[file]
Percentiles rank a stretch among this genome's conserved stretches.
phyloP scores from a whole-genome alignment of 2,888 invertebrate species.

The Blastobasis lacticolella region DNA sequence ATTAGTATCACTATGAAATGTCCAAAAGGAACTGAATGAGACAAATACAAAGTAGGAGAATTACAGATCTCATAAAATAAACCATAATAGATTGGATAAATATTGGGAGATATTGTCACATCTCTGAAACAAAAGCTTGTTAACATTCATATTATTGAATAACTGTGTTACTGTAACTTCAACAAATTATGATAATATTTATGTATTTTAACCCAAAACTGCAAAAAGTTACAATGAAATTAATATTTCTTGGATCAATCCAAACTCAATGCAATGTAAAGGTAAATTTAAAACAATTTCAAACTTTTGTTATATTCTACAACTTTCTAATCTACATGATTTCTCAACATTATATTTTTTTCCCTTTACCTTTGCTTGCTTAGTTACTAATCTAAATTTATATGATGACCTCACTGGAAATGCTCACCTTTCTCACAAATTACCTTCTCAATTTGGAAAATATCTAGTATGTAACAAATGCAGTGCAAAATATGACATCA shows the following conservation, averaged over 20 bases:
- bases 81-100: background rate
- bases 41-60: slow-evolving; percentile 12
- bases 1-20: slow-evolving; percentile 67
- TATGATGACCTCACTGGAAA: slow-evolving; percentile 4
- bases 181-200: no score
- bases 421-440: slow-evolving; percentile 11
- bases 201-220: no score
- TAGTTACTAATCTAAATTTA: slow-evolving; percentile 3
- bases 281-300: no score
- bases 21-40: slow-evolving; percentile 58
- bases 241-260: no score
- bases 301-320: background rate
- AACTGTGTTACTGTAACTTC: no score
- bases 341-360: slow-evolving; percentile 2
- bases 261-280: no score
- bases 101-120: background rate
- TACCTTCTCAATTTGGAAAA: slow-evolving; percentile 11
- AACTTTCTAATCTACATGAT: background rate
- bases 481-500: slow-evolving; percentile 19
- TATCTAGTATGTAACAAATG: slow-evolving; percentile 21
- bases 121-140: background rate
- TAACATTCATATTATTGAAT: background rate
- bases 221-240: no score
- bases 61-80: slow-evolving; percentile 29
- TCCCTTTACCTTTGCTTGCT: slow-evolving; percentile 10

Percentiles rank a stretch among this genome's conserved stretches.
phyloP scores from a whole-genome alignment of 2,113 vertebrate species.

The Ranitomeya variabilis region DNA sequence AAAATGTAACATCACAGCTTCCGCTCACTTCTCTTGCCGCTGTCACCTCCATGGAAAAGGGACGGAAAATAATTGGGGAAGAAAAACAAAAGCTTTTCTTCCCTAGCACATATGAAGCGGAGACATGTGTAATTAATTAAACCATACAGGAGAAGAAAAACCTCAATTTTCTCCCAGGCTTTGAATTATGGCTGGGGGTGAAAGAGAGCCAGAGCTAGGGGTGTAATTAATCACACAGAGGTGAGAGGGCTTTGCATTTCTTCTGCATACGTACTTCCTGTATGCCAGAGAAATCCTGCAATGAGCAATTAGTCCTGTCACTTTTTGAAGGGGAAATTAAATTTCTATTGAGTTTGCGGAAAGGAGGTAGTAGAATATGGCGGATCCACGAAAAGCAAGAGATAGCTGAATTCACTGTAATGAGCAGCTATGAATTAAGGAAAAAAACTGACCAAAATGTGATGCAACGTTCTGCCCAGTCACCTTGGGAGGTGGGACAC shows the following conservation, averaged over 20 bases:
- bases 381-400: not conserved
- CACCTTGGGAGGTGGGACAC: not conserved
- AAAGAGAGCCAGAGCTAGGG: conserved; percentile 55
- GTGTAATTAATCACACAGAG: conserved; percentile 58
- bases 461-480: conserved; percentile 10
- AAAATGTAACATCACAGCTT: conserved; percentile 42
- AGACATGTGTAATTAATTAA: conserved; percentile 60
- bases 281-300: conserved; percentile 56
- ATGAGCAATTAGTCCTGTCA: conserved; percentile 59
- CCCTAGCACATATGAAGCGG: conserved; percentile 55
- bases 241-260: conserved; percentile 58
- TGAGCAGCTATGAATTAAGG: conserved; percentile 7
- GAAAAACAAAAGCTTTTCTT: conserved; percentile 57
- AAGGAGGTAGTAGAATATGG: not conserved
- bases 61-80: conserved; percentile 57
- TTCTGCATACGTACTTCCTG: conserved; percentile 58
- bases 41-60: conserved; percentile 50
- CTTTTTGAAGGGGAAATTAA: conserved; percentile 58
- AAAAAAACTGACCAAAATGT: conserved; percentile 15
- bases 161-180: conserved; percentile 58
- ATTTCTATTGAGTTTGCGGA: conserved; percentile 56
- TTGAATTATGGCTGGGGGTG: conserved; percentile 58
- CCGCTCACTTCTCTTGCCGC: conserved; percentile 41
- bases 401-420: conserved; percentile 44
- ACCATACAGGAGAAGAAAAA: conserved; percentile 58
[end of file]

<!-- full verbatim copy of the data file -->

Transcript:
Percentiles rank a stretch among this genome's conserved stretches.
phyloP scores from a whole-genome alignment of 2,888 invertebrate species.

The Blastobasis lacticolella region DNA sequence ATTAGTATCACTATGAAATGTCCAAAAGGAACTGAATGAGACAAATACAAAGTAGGAGAATTACAGATCTCATAAAATAAACCATAATAGATTGGATAAATATTGGGAGATATTGTCACATCTCTGAAACAAAAGCTTGTTAACATTCATATTATTGAATAACTGTGTTACTGTAACTTCAACAAATTATGATAATATTTATGTATTTTAACCCAAAACTGCAAAAAGTTACAATGAAATTAATATTTCTTGGATCAATCCAAACTCAATGCAATGTAAAGGTAAATTTAAAACAATTTCAAACTTTTGTTATATTCTACAACTTTCTAATCTACATGATTTCTCAACATTATATTTTTTTCCCTTTACCTTTGCTTGCTTAGTTACTAATCTAAATTTATATGATGACCTCACTGGAAATGCTCACCTTTCTCACAAATTACCTTCTCAATTTGGAAAATATCTAGTATGTAACAAATGCAGTGCAAAATATGACATCA shows the following conservation, averaged over 20 bases:
- bases 81-100: background rate
- bases 41-60: slow-evolving; percentile 12
- bases 1-20: slow-evolving; percentile 67
- TATGATGACCTCACTGGAAA: slow-evolving; percentile 4
- bases 181-200: no score
- bases 421-440: slow-evolving; percentile 11
- bases 201-220: no score
- TAGTTACTAATCTAAATTTA: slow-evolving; percentile 3
- bases 281-300: no score
- bases 21-40: slow-evolving; percentile 58
- bases 241-260: no score
- bases 301-320: background rate
- AACTGTGTTACTGTAACTTC: no score
- bases 341-360: slow-evolving; percentile 2
- bases 261-280: no score
- bases 101-120: background rate
- TACCTTCTCAATTTGGAAAA: slow-evolving; percentile 11
- AACTTTCTAATCTACATGAT: background rate
- bases 481-500: slow-evolving; percentile 19
- TATCTAGTATGTAACAAATG: slow-evolving; percentile 21
- bases 121-140: background rate
- TAACATTCATATTATTGAAT: background rate
- bases 221-240: no score
- bases 61-80: slow-evolving; percentile 29
- TCCCTTTACCTTTGCTTGCT: slow-evolving; percentile 10

Percentiles rank a stretch among this genome's conserved stretches.
phyloP scores from a whole-genome alignment of 2,113 vertebrate species.

The Ranitomeya variabilis region DNA sequence AAAATGTAACATCACAGCTTCCGCTCACTTCTCTTGCCGCTGTCACCTCCATGGAAAAGGGACGGAAAATAATTGGGGAAGAAAAACAAAAGCTTTTCTTCCCTAGCACATATGAAGCGGAGACATGTGTAATTAATTAAACCATACAGGAGAAGAAAAACCTCAATTTTCTCCCAGGCTTTGAATTATGGCTGGGGGTGAAAGAGAGCCAGAGCTAGGGGTGTAATTAATCACACAGAGGTGAGAGGGCTTTGCATTTCTTCTGCATACGTACTTCCTGTATGCCAGAGAAATCCTGCAATGAGCAATTAGTCCTGTCACTTTTTGAAGGGGAAATTAAATTTCTATTGAGTTTGCGGAAAGGAGGTAGTAGAATATGGCGGATCCACGAAAAGCAAGAGATAGCTGAATTCACTGTAATGAGCAGCTATGAATTAAGGAAAAAAACTGACCAAAATGTGATGCAACGTTCTGCCCAGTCACCTTGGGAGGTGGGACAC shows the following conservation, averaged over 20 bases:
- bases 381-400: not conserved
- CACCTTGGGAGGTGGGACAC: not conserved
- AAAGAGAGCCAGAGCTAGGG: conserved; percentile 55
- GTGTAATTAATCACACAGAG: conserved; percentile 58
- bases 461-480: conserved; percentile 10
- AAAATGTAACATCACAGCTT: conserved; percentile 42
- AGACATGTGTAATTAATTAA: conserved; percentile 60
- bases 281-300: conserved; percentile 56
- ATGAGCAATTAGTCCTGTCA: conserved; percentile 59
- CCCTAGCACATATGAAGCGG: conserved; percentile 55
- bases 241-260: conserved; percentile 58
- TGAGCAGCTATGAATTAAGG: conserved; percentile 7
- GAAAAACAAAAGCTTTTCTT: conserved; percentile 57
- AAGGAGGTAGTAGAATATGG: not conserved
- bases 61-80: conserved; percentile 57
- TTCTGCATACGTACTTCCTG: conserved; percentile 58
- bases 41-60: conserved; percentile 50
- CTTTTTGAAGGGGAAATTAA: conserved; percentile 58
- AAAAAAACTGACCAAAATGT: conserved; percentile 15
- bases 161-180: conserved; percentile 58
- ATTTCTATTGAGTTTGCGGA: conserved; percentile 56
- TTGAATTATGGCTGGGGGTG: conserved; percentile 58
- CCGCTCACTTCTCTTGCCGC: conserved; percentile 41
- bases 401-420: conserved; percentile 44
- ACCATACAGGAGAAGAAAAA: conserved; percentile 58